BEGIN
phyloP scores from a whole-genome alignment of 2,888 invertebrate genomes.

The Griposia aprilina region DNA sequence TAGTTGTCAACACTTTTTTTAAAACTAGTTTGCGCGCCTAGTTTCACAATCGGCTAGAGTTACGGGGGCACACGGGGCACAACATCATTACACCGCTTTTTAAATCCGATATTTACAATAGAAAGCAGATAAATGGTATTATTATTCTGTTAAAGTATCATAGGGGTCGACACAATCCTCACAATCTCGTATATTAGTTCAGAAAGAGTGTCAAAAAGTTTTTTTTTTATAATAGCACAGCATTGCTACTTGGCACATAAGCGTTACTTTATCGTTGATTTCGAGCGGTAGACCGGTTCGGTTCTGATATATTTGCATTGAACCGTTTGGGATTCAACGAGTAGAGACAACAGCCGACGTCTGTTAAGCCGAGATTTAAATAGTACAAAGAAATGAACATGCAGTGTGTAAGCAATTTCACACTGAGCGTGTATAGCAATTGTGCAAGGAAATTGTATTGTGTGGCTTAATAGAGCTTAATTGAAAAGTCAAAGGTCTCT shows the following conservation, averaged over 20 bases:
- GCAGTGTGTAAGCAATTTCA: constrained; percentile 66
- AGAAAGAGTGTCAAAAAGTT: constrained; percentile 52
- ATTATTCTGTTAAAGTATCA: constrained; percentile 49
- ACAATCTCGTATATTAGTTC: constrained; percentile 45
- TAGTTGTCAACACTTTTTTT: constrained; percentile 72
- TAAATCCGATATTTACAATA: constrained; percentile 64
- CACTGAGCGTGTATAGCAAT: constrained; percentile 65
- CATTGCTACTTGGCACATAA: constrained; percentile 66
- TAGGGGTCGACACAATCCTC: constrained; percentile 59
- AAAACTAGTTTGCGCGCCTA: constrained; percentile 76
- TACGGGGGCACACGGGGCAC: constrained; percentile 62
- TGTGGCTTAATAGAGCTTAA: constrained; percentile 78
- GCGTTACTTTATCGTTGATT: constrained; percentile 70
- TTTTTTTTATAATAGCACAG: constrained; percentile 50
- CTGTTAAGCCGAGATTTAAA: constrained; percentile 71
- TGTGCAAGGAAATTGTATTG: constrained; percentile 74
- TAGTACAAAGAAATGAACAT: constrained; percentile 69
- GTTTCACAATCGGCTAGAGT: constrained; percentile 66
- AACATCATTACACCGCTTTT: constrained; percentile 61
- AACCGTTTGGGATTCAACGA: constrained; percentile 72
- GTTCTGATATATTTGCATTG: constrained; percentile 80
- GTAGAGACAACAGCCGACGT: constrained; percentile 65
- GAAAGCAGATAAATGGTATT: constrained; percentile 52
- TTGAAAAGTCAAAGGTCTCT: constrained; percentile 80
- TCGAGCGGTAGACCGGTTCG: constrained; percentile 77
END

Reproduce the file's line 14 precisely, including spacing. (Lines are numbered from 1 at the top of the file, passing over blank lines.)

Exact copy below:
- TGTGGCTTAATAGAGCTTAA: constrained; percentile 78